The Olive Whistler (Pachycephala olivacea) of the upland shrubbery replaces the Red-lored and Gilbert's Whistlers in cool, moist climates.
The Olive Whistler (Pachycephala olivacea) of the upland shrubbery replaces the Red-lored and Gilbert's Whistlers in cool, moist climates.

Olive Whistler (Pachycephala olivacea)

The Olive Whistler (Pachycephala olivacea) of the upland shrubbery replaces the Red-lored and Gilbert’s Whistlers in cool, moist climates. It belongs to the family Pachycephalidae. Along the summit ridges of the Great Dividing Range just north of the Hunter River, it is restricted to temperate rainforests of Antarctic beech Nothofagus. The species spreads in sclerophyll glades along the coasts of Victoria, Tasmania, and far southeastern South Australia.
It is also called Olivaceous Whistler and Olive Thickhead. The size of Olive Whistler measures 200-210 mm in length.
It is also called Olivaceous Whistler and Olive Thickhead. The size of the olive whistle measures 200–210 mm in length. Photo Credit: Wikimedia & David Cook
In the Australian alps, where they reach urban Melbourne and Canberra during the winter, they are sedentary birds except for dispersing young of the year. The Olive Whistler mainly picks up insects from the ground, hopping along and climbing branches to catch insects (primarily beetles and weevils). When they are not breeding, they feed alone and are quiet. When breeding, males sing intermittently throughout the day. It is the only bird in Australia that has so many dialects.
There are many variations on the theme of double-note long-drawn whistles in the Hunter Valley; others utter resonant up- and down-slurred whistles, reminiscent of Gilbert’s Whistler whistles; still, others give explosive whistles along the south coast and in Tasmania. In terms of the geographical races of Olive Whistlers, there is only partial concordance between these variations. It is also called Olivaceous Whistler and Olive Thickhead. The size of the olive whistle measures 200–210 mm in length. IUCN’s Red List considers it of least concern, but habitat fragmentation and feral cats and foxes make it vulnerable in New South Wales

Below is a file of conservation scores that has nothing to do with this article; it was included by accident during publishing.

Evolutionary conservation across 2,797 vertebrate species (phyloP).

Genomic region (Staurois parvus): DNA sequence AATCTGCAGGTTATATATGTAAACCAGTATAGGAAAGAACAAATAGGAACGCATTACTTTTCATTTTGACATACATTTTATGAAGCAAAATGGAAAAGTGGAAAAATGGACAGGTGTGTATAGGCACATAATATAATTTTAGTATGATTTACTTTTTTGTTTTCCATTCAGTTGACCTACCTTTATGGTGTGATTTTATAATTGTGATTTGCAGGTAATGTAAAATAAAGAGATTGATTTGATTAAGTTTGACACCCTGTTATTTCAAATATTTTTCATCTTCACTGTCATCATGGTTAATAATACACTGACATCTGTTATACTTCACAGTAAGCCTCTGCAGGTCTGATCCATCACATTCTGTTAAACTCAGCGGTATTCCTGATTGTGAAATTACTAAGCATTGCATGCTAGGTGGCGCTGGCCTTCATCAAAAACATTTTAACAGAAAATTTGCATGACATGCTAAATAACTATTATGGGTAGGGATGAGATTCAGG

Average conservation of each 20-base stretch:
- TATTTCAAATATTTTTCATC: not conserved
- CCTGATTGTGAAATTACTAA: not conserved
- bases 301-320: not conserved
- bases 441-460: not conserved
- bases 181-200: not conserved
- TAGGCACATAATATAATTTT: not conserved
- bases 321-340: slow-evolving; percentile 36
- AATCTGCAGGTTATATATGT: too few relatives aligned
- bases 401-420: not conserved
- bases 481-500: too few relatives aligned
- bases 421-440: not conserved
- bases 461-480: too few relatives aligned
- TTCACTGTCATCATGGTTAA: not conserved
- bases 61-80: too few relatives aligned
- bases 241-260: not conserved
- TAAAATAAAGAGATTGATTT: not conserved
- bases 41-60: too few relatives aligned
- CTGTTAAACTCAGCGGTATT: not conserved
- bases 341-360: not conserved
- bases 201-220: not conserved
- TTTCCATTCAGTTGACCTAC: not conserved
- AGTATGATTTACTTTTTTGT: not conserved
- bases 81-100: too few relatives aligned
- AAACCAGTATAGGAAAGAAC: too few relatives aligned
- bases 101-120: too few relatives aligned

A male Olive Whistler has a deep grey crown and hind neck, olive-brown upper parts, and a slight rufous wash on the rump; the wing and tail feathers are dull citrines. There is a dull white throat flecked with grey; there is a mid-grey band across the upper breast; the rest of the underparts are ochreish buff with yellow undertail covers. A ruby-colored eye. The bill is black. The feet are black-brown in color.
A female is similar to a male; mainland races tend to be smaller and duller. Tasmanians look immature, but their heads are grayer, and they have red eyes and a black bill. In mature birds, the upper parts, including the crown, are uniformly dark olive-brown; the underparts, however, are duller and lack a gray breast band. The eyes and bill are dull brown. The wing coverts of juveniles are rufous; the tail feathers are pointed.
Olive Whistler calls low, plaintive whistles. The song consists of two main long-drawn whistles in the northeast, the second often much lower in pitch, peeee-pooo; a resonant series of rising and falling whistles in alps, weee-e-tchow; and a slow, rising cheer-ritty with whipcrack effect in Tasmania. Also monotonous, repeated, swell in a jiff, jiff, jiff as a territorial call.
Nesting and breeding occur in September and January. The nest is made up of a loosely constructed cup of fine twigs and grass stems lined with finer, similar material. It is placed in low forks of branches of trees, shrubs, or dense clumps of grass. This bird lays two or three eggs, pale buff with brown and gray spots, measure 28–19 millimeters, and have an oval shape.
Nowhere common in upland forest shrubberies of the southeast, north to Mistake and McPherson Ranges, Qld, south to Tasmania, and southwest on the coast to Robe-Kingston, SA. There are three races: one in the Southeastern Mainland; one in the Hunter River region of NSW; and one in Tasmania and the Bass Strait Islands.
Read More: The Shy Red-lored Whistler
The Olive Whistler (Pachycephala olivacea) of the upland shrubbery replaces the Red-lored and Gilbert's Whistlers in cool, moist climates.
The Olive Whistler (Pachycephala olivacea) of the upland shrubbery replaces the Red-lored and Gilbert’s Whistlers in cool, moist climates. Source